The Ravens are 3-5 now after a loss to the NFL’s equivalent of Charlie Brown and, per the usual standards of everyone, it’s time to find a scapegoat.
It’s ALWAYS someone, of course.
I have a feeling this week it’s gonna be Joe Flacco.
I heard a couple of national talking heads blabbering as I was driving in on Monday morning, and they’re already on the “ever since they paid Flacco, he’s stunk” theory. It’s quite obvious those two goofs do the show from another planet or they simply haven’t watched the Ravens play this season.
Yet, in fairness, there will be people in Baltimore this week who will blame Flacco for the club’s 2013 woes and they actually DO watch the games.
Losing to Cleveland stinks. No doubt about that. I called Sunday’s loss in Cleveland “the worst of the Harbaugh-Flacco era”. I can recall a few games along the way where they’ve played as poorly — road losses in Jacksonville, Seattle and Buffalo, this season, among them — but none of those came after a bye-week, none of those came against a division team you had owned for five years and none of those featured the completely inept performance of the Baltimore running game.
Look, there’s nothing wrong, really, with having “the worst loss…” or anything like that. Bad games happen. The other team tries, too, as I always remind all of you. If you coach for five years or quarterback for five years, you’re bound to have a game that goes immediately to your “worst ever” list.
Sunday, though, was much more than just about Flacco, who clearly had another listless first half before kicking it into gear for a decent final 30 minutes.
It was about Ray Rice and Bernard Pierce not doing anything. Vonta Leach didn’t do anything, either, but he didn’t really play at all because they don’t have a role for him for some odd reason.
It was about Marshal Yanda and Michael Oher both looking like they thought the game started at 8:25 instead of 4:25.
It was about Tandon Doss coughing up a punt at the absolute worst possible time, with the team trailing only 14-10 and looking like they were going to pull out one of those “a win is a win” kind of victories. As far as individual plays in the game go, that was the biggest one of the game.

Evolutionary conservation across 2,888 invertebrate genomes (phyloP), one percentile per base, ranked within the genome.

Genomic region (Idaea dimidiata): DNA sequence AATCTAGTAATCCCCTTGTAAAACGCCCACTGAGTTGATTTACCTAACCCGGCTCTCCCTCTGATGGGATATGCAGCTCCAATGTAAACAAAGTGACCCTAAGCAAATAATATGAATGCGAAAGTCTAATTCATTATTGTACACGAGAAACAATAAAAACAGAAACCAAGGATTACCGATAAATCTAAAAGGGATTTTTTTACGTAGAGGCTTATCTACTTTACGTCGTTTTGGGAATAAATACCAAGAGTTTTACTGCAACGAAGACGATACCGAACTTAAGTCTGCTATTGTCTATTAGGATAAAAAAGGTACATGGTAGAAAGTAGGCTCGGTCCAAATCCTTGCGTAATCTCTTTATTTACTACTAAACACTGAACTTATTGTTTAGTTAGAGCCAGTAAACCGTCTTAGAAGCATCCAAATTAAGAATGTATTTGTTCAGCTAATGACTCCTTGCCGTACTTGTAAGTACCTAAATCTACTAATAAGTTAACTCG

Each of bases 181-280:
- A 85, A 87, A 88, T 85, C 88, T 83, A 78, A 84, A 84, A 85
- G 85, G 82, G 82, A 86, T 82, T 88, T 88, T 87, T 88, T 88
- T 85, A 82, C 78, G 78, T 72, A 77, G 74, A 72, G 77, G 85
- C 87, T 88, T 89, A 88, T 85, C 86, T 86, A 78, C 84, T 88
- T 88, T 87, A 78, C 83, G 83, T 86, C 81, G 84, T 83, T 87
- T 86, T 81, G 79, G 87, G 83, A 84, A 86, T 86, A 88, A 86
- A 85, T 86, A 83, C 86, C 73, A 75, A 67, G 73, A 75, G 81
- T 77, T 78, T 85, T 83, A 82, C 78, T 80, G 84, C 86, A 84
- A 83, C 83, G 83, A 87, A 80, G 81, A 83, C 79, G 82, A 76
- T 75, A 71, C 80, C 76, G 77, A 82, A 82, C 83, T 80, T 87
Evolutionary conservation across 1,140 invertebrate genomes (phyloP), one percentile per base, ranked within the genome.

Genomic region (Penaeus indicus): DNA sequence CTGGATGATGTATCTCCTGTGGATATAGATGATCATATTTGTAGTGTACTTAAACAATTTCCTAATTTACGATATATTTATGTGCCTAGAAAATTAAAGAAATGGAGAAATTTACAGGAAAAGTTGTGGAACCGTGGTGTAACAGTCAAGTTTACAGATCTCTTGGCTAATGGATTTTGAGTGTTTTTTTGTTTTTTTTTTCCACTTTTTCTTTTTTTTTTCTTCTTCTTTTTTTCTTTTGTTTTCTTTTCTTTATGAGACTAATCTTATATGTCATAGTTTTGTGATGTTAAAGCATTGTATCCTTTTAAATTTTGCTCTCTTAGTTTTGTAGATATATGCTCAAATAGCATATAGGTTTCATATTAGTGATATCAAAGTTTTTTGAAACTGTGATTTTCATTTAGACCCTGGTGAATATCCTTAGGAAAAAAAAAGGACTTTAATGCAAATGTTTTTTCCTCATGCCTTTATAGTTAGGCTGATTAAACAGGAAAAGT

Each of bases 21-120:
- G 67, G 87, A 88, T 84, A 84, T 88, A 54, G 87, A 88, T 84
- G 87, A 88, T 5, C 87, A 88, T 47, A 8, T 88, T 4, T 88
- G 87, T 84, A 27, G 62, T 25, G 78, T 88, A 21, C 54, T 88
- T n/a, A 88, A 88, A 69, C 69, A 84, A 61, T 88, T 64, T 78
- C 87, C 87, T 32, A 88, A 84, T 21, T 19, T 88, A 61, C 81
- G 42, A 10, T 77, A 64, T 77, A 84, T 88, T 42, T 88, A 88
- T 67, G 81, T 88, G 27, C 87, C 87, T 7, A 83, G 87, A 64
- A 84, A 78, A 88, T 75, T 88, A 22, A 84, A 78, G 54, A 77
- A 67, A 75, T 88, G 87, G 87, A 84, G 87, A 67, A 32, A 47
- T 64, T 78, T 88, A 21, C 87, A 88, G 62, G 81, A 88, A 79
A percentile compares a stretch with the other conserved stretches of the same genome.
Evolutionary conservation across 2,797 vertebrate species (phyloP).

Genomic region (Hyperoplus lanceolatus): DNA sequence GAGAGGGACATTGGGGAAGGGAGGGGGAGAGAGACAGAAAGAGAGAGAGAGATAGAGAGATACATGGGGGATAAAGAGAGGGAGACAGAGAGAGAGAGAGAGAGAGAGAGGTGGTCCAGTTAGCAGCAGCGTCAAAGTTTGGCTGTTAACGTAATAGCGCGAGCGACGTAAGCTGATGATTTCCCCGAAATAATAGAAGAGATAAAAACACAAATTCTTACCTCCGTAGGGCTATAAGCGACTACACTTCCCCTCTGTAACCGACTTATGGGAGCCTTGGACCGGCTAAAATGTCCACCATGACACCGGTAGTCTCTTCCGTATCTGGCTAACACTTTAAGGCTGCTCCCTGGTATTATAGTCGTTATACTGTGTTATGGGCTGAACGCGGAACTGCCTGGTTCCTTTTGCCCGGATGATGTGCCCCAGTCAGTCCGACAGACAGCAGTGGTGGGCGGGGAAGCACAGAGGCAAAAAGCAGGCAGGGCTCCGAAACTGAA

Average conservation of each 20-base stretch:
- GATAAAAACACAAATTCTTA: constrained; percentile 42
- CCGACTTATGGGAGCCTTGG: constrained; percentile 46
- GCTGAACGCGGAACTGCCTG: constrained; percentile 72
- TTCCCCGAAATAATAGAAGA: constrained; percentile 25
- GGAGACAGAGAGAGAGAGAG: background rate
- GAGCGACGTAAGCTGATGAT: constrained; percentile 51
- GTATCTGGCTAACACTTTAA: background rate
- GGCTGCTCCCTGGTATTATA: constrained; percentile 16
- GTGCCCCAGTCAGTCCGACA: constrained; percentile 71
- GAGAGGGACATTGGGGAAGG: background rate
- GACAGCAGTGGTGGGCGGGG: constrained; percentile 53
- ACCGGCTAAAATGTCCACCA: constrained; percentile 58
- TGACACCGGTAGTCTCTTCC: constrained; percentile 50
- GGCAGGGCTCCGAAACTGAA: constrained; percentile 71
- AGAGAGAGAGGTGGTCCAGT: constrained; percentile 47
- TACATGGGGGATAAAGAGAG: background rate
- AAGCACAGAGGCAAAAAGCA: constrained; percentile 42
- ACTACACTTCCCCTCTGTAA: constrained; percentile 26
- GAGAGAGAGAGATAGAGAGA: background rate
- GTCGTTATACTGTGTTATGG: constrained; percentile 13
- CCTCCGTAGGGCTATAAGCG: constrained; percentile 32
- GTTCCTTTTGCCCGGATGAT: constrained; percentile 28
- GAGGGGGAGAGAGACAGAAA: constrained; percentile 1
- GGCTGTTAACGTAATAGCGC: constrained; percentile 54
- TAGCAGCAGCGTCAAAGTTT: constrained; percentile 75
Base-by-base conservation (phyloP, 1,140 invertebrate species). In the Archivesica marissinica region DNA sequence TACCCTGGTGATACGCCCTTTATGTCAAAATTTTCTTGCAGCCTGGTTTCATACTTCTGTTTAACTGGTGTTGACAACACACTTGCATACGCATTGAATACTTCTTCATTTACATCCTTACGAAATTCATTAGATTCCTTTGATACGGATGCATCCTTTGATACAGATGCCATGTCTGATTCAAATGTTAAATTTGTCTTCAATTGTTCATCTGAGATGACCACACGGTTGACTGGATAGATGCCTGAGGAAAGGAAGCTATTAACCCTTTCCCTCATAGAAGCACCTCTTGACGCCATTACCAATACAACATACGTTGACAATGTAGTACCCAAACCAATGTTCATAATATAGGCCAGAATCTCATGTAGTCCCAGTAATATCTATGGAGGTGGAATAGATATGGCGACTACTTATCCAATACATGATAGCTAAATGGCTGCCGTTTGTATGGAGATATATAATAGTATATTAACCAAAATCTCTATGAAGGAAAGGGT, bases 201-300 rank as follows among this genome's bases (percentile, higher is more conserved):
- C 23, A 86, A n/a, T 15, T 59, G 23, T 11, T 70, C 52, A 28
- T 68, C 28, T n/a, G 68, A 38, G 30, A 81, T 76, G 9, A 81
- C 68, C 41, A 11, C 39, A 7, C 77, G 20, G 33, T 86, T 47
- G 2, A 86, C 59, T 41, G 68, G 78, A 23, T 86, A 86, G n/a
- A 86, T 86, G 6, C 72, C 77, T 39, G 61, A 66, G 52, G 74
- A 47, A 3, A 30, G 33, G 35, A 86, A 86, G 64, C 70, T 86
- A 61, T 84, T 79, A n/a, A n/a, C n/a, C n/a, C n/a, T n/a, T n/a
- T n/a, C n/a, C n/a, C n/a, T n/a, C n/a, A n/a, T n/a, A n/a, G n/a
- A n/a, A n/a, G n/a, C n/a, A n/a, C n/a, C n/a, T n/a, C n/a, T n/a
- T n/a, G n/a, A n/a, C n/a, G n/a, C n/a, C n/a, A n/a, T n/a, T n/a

It was about the Ravens defense — for the third straight loss now — not being able to get the other team’s offense off the field, regardless of whether it’s 3rd and 4, 4th and 1 or 3rd and 10. Jason Campbell made a helluva play, granted, on that 4th-and-one throw that effectively sealed the game, but that’s been the Ravens’ defensive M.O. nearly all season. They’re just not good enough. They’re not horrible. But they’re just as much of a liability “under the gun” as the team’s running attack on the offensive side of the ball.
And, lastly, it’s about a team that won the Super Bowl a year ago and the very-much expected “market correction” that comes along with it, no matter what the Head Coach said back in August and anyone else assumed over the last eight weeks.
The margin for error is now slimmer-than-slim for the Ravens, who likely have to go 6-2 at a minimum to qualify for the playoffs. I can’t see that happening based on the first eight games of the campaign, but stranger things have happened — like the Jets losing by 40 points in Cincinnati one week and beating New Orleans the following Sunday.
Based on what I’ve seen, I’d call a 6-2 run from the club virtually impossible.
They don’t do anything well.
They do a bunch of stuff “OK”, but nothing stands out at all.
They’re just not that good.
Their record proves that.
Tomorrow: I’ll share some thoughts on John Harbaugh and his role in this 2013 team.